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Sharp electronic organizers with the IC card slot (Wizard OZ/IQ/PA/PI series)
05-26-2021, 12:10 AM
Post: #41
RE: Sharp electronic organizers with the IC card slot (Wizard OZ/IQ/PA/PI series)
Here are three out of four modifications of the original Japanese organizer PA-7000 (starting from the top-left):
- the original variant of the PA-7000B (B means 'Black' color of the cover)
- updated PA-7000B with added 'Bware' branding and re-positioned Sharp logo
- PA-7000-GY (Grey) with the redesign

The fourth variant available is the red version of the original PA-7000B - PA-7000R.

[Image: IMG-5161.jpg]

[Image: IMG-5162.jpg]

[Image: IMG-4427.jpg]

[Image: IMG-4428.jpg]

[Image: IMG-4430.jpg]
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05-31-2021, 05:35 PM (This post was last modified: 05-31-2021 09:18 PM by Akuji.)
Post: #42
RE: Sharp electronic organizers with the IC card slot (Wizard OZ/IQ/PA/PI series)
One of the six game-cards published by Sharp in the west was OZ/IQ-8A01 'Organizer Hatris.' It was another game based on the original Japanese card (the same as Box Jokey, Organizer Tetris & Organizer Golf) - PA-5C01(S). The Japanese card was the first software IC card released for the high-resolution display of the new top-of-the-line PA-9500 organizer (the device was released in Oct/90, while the game card - in Dec/90).

OZ/IQ-8A01 was released later on for the new OZ/IQ-8000 line of western organizers with the widescreen display. However, the western version differs from the Japanese one in two ways:
- it requires a user to hold the organizer vertically (the same way as for the Organizer Tetris card)
- it has less detailed graphics (at least for the falling hats)

Here's the comparison between the cards:

[Image: PA-5-C01-1.jpg]

[Image: PA-5-C01-2.jpg]

[Image: IQ-8A01.jpg]

[Image: IQ-8-A01-2.jpg]
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06-05-2021, 10:04 PM
Post: #43
RE: Sharp electronic organizers with the IC card slot (Wizard OZ/IQ/PA/PI series)
Okay, this may be OT for this particular thread;
I bought a Sharp EL-5520 this morning at a Habitat for Humanity Re-Store ($2).
After battery replacement, basic calculator functions are working.
I haven't tried any BASIC to it.
It has a 4Kb RAM Card (CE-211M) installed. I am not sure whether it is working.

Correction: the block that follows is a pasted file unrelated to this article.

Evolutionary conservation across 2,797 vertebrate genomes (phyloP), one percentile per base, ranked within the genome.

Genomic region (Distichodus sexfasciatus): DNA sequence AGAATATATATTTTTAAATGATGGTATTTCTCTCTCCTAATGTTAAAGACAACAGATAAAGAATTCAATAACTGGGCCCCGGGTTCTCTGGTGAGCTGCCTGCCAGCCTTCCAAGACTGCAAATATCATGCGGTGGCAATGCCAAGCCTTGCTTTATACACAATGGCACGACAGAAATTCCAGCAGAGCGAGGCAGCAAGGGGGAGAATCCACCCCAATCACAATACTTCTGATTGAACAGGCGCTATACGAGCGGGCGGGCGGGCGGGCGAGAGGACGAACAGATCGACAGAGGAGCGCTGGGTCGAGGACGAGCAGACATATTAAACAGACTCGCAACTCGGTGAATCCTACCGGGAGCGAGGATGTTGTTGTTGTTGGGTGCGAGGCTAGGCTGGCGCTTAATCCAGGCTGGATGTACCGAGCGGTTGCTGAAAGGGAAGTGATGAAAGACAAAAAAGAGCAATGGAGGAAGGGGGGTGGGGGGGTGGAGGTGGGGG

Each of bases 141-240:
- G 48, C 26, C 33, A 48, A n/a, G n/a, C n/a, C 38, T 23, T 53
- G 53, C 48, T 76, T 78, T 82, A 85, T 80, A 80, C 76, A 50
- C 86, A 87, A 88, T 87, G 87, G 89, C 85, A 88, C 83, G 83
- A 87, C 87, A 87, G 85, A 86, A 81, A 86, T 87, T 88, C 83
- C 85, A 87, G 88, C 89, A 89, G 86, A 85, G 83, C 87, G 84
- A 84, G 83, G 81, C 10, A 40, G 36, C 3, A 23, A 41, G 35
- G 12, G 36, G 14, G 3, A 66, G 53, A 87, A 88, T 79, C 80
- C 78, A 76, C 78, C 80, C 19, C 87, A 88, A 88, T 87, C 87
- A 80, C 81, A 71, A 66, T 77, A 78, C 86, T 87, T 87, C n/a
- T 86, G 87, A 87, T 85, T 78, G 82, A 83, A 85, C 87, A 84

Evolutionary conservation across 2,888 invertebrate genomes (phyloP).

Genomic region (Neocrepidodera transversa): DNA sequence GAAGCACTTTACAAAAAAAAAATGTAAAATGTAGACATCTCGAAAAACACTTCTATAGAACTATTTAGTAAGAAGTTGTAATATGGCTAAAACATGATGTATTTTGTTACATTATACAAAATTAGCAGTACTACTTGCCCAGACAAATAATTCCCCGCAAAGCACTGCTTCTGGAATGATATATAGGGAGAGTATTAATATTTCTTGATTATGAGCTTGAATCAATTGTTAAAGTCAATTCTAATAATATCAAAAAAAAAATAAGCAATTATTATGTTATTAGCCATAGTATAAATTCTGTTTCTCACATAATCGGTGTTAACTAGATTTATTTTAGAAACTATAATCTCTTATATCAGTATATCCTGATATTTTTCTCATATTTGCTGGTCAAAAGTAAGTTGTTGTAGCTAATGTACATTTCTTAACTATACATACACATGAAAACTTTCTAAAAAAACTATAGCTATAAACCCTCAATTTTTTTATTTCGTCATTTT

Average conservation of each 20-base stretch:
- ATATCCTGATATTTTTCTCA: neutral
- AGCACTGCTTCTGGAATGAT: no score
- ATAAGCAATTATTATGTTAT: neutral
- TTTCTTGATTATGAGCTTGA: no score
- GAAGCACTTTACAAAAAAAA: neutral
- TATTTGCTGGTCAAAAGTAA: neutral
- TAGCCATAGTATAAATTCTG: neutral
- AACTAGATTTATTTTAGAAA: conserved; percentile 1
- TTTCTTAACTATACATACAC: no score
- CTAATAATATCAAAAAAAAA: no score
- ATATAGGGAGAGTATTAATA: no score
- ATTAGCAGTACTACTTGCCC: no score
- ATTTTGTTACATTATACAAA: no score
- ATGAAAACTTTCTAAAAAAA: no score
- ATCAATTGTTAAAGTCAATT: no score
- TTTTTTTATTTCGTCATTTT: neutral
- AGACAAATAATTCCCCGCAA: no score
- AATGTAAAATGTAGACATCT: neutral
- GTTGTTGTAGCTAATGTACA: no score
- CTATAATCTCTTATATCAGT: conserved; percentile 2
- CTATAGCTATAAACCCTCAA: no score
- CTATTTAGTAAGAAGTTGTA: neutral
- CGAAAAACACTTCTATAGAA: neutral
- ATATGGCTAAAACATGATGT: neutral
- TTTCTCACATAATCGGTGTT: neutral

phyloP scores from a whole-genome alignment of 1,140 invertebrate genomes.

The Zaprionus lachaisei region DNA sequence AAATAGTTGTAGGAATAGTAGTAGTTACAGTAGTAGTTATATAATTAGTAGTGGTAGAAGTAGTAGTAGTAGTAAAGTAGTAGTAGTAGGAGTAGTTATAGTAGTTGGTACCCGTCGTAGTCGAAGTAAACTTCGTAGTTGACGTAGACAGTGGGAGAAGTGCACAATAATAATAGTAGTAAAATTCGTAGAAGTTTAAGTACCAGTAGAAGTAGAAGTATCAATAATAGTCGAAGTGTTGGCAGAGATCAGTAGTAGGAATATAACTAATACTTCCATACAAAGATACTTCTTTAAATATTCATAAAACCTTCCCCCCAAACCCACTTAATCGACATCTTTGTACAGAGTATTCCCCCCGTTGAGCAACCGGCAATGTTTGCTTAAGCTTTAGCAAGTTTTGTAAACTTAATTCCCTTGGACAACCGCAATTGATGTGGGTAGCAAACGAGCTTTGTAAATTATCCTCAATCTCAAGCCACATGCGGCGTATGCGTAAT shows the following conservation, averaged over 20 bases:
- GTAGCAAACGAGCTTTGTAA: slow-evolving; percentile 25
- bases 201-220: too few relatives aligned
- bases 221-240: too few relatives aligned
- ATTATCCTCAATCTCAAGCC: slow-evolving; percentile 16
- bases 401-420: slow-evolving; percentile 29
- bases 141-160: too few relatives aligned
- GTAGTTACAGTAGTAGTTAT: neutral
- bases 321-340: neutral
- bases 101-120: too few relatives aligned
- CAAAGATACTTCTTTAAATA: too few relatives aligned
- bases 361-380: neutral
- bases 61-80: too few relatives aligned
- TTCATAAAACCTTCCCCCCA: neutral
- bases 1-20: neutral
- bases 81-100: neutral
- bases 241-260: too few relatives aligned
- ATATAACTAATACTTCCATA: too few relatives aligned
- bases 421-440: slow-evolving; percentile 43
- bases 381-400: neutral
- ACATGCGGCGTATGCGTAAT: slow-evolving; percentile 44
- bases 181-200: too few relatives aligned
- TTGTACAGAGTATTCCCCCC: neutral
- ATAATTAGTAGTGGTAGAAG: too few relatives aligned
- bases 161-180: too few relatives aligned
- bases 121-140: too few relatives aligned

10B, 10BII, 12C, 14B, 15C, 16C, 17B, 18C, 19BII, 20b, 22, 29C, 35, 38G, 39G, 41CV, 48G, 97
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06-07-2021, 01:55 PM
Post: #44
RE: Sharp electronic organizers with the IC card slot (Wizard OZ/IQ/PA/PI series)
I finally tracked down a Tetris card for my OZ-7200. It plays well enough, considering the constraints. What I find interesting is that the game doesn't speed up, rather the height of the floor increases with each level, forcing you to work higher up the stack. They obviously did this because fast-moving pieces would have ghosted badly enough that they would have been invisible.

(06-05-2021 10:04 PM)Ren Wrote:  Okay, this may be OT for this particular thread;
I bought a Sharp EL-5520 this morning at a Habitat for Humanity Re-Store ($2).
After battery replacement, basic calculator functions are working.
I haven't tried any BASIC to it.
It has a 4Kb RAM Card (CE-211M) installed. I am not sure whether it is working.

That model requires a RAM card to be installed, as it doesn't have any internal memory, so if the device appears to be working at all, it's probably good. To test, I'd suggest hitting the reset button on the back of the computer, switching to BASIC mode, and typing MEM to see how many bytes it reports.

Also, I should apparently stop by the local Re-Store if they sell things like that. Smile
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06-10-2021, 11:01 PM
Post: #45
RE: Sharp electronic organizers with the IC card slot (Wizard OZ/IQ/PA/PI series)
In today's slightly off-topic post, I want to talk about Sharp's competitors in Japan. Despite the company's leading position in its home market, it has had quite a few of them. Here are the most notable three of them.

First on the list is Sharp's longtime "rival" and the main competitor - Casio. The pioneer of the digital organizer back in 1983, the company was caught off guard when Sharp released PA-7000 in January 1987. Only after six months, Casio released the DK-1000 organizer, capable of displaying kanji, but it did not have the competitor's IC card slot.

It wasn't until mid-1989 when the company was able to counter-attack with the release of the Casio DK-5000. It had a widescreen display capable of displaying almost twice as much information as the then-current Sharp PA-8500; it also had twice as much memory and, finally, an IC card slot hidden inside the device. The organizer was equipped with five dedicated buttons below the screen to operate the card. Each of them was responsible for a particular function depending on a specific card. In this case, the bottom line on the screen displayed the five buttons' descriptions, which slightly reduced its usable area but was a justified solution.